A standout track from the third Son Lux album, titled Lanterns, “Easy” floats along on a subterranean thrum, half wistful and half foreboding, with a curious beat that sounds like a violin pluck crossed with a bowed saw crossed with a kicked cat. The music is low and quiet, the mood both creepy and lulling—that is, until the song is interrupted by a fat blast of bass saxophone. It’s just four notes, but it drastically changes the song with a flatulent audacity. A few measures later, the instrument intrudes again. And then again and again, subsumed by the song’s steady flow until “Easy” closes with a few distorted honks, like a fog horn trying to make a boat crash.
Words like “kicked cat” and “flatulent audacity” sound negative, but they’re in fact neutral descriptors. Ryan Lott, the mastermind behind Son Lux, has an ear for the odd, the out-of-place and the nonsensical in his arrangements. Rather than let a particular mood or moment linger, he composes to disrupt and to unsettle. Flourishes like the bass saxophone—or the orchestral scribble on “Lost It to Trying” or the hesitant start-stop of “Plan the Escape”—often run usefully counter to the song itself, as though orderliness were a sin and mess a virtue.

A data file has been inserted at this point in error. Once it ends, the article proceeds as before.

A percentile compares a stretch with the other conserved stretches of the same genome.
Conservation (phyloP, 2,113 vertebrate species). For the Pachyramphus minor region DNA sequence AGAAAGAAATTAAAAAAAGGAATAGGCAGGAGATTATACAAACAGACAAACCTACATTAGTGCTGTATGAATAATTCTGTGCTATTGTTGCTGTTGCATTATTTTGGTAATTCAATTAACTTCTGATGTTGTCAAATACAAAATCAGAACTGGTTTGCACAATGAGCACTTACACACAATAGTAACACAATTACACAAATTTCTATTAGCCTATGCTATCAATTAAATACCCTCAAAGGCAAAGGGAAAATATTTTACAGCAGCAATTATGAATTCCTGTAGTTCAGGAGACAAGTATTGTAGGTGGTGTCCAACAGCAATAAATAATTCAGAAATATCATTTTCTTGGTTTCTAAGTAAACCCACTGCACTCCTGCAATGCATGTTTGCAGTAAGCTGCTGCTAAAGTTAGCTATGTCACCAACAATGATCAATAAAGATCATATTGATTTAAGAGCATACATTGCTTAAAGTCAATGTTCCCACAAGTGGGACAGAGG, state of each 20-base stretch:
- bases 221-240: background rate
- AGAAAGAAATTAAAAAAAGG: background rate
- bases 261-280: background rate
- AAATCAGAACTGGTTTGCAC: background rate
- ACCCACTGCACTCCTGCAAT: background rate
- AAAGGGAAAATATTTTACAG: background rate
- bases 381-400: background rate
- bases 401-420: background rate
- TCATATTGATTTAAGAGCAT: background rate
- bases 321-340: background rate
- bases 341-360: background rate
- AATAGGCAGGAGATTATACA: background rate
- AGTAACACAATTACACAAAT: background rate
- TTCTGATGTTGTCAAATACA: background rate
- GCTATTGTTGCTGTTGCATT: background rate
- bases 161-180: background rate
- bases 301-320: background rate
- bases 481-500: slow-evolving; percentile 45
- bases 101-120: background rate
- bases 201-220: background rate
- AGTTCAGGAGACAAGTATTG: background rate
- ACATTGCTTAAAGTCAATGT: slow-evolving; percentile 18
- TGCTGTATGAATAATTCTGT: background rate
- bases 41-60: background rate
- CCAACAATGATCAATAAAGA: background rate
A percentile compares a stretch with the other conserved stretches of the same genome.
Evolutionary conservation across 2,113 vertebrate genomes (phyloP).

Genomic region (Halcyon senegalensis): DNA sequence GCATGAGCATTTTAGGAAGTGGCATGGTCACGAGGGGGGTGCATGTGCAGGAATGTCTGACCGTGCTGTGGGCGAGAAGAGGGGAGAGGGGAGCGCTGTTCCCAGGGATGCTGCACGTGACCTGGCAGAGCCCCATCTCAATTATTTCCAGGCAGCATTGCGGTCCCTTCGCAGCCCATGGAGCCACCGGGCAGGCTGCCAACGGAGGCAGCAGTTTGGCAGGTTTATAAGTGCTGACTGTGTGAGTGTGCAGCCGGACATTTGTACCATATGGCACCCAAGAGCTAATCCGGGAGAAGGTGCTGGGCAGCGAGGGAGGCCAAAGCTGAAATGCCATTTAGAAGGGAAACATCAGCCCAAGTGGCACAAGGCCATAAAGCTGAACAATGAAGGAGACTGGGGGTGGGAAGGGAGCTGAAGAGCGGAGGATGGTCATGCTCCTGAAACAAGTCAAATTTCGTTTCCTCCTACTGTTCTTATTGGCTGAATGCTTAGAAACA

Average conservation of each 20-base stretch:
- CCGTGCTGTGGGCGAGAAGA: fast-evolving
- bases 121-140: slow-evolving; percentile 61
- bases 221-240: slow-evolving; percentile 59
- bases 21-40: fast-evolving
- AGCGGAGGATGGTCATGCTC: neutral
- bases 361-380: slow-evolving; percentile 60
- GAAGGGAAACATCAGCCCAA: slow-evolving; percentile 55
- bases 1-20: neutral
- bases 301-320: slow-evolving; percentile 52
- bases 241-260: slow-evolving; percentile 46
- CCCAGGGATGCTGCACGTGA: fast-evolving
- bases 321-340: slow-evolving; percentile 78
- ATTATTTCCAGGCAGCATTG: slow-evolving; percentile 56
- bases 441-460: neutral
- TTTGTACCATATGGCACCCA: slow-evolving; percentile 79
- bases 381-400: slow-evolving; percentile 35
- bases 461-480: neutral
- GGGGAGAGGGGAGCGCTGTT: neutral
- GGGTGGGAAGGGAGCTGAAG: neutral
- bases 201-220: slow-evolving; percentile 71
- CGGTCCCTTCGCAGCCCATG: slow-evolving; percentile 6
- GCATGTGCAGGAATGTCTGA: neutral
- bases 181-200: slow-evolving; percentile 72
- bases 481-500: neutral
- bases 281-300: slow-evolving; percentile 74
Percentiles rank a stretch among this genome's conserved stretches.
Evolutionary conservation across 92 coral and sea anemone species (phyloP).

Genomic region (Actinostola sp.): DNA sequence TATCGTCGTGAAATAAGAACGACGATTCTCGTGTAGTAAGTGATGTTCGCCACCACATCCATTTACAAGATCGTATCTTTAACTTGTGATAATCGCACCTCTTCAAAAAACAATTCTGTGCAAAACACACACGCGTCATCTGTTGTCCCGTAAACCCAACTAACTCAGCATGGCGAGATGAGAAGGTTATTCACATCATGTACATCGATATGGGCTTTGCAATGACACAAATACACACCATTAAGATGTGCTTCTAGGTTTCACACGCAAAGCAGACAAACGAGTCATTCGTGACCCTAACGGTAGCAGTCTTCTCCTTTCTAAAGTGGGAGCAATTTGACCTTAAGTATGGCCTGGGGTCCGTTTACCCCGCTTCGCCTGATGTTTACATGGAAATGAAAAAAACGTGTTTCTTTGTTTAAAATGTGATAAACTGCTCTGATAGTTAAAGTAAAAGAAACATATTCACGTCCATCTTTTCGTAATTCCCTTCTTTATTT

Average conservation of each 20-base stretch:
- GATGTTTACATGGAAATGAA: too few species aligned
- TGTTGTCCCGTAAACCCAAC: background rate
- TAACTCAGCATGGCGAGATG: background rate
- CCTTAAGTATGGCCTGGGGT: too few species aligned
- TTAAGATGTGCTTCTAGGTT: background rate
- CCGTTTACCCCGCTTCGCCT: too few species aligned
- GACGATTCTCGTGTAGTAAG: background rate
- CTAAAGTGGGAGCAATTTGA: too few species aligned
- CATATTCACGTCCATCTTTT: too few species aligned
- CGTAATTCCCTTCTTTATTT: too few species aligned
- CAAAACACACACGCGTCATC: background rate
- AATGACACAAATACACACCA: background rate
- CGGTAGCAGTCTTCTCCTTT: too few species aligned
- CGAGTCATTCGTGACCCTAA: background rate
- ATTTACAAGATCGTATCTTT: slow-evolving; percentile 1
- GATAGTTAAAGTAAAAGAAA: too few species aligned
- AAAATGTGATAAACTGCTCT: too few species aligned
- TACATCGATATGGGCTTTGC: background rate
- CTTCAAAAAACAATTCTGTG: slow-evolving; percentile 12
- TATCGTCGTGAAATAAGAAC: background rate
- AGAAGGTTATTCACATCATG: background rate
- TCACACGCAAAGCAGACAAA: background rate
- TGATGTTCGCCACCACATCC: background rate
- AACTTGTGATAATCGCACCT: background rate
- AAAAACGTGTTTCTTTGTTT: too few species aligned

As a musician, Lott seems like a bundle of contradictions himself. His training is classical and academic; in addition to studying pop and jazz piano, he has composed music for various dance troupes. In practice, however, he dabbles in electronica, indie pop and what sounds like a post-rock soundtrack to the next Panos Cosmatos film. As a sideman and collaborator, he has worked with a range of musicians, including These New Puritans, Busdriver, My Brightest Diamond and The Antlers. His most notorious project may be S/S/S, a supergroup of sorts that includes rapper Serengeti and Sufjan Stevens.
Lanterns is an album informed—obsessively, maniacally—by each of these disparate musical worlds, as Lott struggles to make sure each is represented within these songs: the shuffling, narcotized beats; the blurts of noise and distortion; the chorale vocals that toggle between ominous and celebratory; the mangled string arrangements; the unidentifiable sounds on the songs’ margins (is that a freeway collapsing on “Enough of Our Machines”?). Every second of Lanterns throbs with sound, and density of arrangement threatens to become an end in itself.
It’s an exhausting listen, alternately frustrating and overwhelming. But it’s never boring. The vast majority of Lott’s (many, many) musical ideas turn out to be sturdy and durable, his ear for textures sharp and assured, and his insistent juxtaposition of sounds and styles makes Lanterns compelling as a whole. His palette is impossibly wide, but he’s not simply mashing everything together. Instead, classical and rock and dance and hip hop and ambient talk to each other furiously, often all at once. Here’s an album that makes room for oddball composer DM Stith, teenage folk harmonizers Lily & Madeline, chamber orchestra yMusic and members of the new old-time band the Punch Brothers. Lanterns doesn’t always live up to its ridiculously outsized ambitions, but its mission proves admirable.